Purpose: To determine the efficacy and safety of latanoprost treatment for 1 year in glaucoma patients, and to evaluate the effects of switching from timolol to latanoprost therapy.
Methods: Latanoprost 0.005% was topically applied once daily without masking for 6 months in 223 patients with elevated intraocular pressure after previous treatment with latanoprost once daily or 0.5% timolol twice daily for 6 months in a multicenter, randomized, double-masked, parallel group study.
Results: Compared with baseline values before treatment, a significant (P < .0001) diurnal reduction in intraocular pressure of 6 to 8 mm Hg was maintained with minimal fluctuation for the duration of treatment. When treatment was switched from timolol to latanoprost, intraocular pressure was reduced by 1.5 +/- 0.3 mm Hg (mean +/- SEM; 8% change in intraocular pressure; 31% of the intraocular pressure reduction produced by timolol; P < .001) compared with the change in intraocular pressure in patients remaining on latanoprost therapy. Of the patients initially enrolled, 95% successfully completed treatment. There was a slight overall increase in conjunctival hyperemia in patients who switched from timolol to latanoprost, but no change in those who continued latanoprost. The timolol-induced reduction of resting heart rate returned to baseline levels after switching to latanoprost. Of the 247 patients treated with latanoprost during the masked and/or open-label studies, 12 (5%) demonstrated a definite (n = 4) or possible (n = 8) increase in iris pigmentation.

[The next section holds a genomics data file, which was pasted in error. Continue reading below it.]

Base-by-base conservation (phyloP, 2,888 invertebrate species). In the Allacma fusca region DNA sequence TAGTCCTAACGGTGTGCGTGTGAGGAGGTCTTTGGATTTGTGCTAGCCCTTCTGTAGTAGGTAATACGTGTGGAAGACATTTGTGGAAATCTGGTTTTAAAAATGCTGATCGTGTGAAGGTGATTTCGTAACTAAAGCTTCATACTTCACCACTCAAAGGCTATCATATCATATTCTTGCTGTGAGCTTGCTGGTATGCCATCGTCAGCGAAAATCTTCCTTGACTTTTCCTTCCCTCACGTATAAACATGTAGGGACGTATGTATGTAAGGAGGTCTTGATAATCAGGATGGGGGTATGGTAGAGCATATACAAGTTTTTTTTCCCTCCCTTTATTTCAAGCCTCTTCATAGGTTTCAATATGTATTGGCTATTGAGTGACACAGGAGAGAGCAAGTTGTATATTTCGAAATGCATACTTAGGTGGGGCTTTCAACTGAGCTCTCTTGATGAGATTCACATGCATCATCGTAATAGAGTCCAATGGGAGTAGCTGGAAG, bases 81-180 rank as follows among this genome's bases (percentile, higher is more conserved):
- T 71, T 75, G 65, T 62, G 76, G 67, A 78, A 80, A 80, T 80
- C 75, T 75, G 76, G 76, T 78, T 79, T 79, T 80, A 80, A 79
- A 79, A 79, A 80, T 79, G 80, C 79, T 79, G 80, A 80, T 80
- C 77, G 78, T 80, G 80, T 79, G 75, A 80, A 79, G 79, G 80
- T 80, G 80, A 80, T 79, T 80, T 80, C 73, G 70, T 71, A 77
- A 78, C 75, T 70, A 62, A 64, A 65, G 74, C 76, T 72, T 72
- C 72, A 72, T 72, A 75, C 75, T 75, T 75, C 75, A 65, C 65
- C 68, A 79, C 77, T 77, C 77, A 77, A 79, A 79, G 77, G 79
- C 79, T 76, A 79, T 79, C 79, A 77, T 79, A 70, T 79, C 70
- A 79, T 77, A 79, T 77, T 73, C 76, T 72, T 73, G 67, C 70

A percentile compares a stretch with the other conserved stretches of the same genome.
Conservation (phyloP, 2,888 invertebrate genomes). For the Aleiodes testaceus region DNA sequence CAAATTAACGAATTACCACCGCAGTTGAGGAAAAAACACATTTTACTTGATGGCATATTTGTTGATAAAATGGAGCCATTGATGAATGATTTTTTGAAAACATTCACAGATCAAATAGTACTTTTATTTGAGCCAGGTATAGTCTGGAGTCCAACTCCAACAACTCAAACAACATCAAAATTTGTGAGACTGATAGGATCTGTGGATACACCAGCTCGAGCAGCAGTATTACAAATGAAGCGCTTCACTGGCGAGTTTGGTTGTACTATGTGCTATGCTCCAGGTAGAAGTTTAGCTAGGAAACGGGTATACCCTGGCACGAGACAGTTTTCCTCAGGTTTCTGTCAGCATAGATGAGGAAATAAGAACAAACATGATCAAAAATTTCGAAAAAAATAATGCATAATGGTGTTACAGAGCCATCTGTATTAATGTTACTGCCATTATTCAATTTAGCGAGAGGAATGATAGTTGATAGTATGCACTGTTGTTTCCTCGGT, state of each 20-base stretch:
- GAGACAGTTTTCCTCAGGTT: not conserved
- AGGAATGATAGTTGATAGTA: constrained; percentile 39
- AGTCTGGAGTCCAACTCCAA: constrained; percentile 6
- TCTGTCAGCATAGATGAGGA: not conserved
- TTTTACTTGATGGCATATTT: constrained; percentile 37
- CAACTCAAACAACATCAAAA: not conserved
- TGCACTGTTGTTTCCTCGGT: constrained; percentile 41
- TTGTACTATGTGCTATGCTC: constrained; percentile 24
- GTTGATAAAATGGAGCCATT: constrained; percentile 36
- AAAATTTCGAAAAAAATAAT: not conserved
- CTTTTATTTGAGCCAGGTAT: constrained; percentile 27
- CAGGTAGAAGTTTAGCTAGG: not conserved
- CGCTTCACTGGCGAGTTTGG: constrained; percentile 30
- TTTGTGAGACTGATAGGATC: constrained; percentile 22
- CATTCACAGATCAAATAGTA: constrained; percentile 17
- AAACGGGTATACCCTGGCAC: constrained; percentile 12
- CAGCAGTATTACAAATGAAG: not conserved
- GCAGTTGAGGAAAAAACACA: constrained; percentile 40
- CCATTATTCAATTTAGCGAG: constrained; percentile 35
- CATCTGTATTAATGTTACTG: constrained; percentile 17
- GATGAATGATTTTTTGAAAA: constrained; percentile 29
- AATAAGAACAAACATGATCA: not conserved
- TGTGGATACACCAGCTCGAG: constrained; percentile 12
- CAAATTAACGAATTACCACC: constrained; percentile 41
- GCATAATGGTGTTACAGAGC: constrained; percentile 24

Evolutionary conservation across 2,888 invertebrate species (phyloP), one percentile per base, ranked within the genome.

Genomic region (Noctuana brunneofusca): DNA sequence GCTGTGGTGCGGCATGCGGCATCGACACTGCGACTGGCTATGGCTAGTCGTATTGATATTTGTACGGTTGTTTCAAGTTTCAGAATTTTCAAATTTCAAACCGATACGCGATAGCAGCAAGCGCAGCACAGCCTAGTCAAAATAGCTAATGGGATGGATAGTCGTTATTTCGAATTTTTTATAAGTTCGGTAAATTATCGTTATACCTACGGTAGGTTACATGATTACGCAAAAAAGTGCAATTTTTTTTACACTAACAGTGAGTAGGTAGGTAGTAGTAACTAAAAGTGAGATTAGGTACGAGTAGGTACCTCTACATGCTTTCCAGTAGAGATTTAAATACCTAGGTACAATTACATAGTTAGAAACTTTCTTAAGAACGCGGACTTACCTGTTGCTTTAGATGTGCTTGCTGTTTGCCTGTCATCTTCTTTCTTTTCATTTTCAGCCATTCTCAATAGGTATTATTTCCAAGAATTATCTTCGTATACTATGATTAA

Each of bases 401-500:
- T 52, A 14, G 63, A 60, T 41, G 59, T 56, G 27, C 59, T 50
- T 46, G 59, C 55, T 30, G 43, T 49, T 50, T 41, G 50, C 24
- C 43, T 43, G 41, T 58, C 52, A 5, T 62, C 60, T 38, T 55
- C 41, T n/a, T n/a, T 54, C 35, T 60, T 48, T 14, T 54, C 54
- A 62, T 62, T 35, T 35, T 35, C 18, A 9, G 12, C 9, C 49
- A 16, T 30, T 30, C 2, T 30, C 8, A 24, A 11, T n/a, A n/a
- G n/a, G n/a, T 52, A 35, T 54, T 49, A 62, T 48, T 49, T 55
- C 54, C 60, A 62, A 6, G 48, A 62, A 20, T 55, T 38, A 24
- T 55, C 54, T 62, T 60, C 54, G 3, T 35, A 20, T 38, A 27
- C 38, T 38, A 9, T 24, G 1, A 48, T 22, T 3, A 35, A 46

Conclusions: Latanoprost is a well-tolerated ocular hypotensive agent that appears to be more effective than timolol in reducing intraocular pressure. The increase in iris pigmentation appears to be harmless but requires further investigation.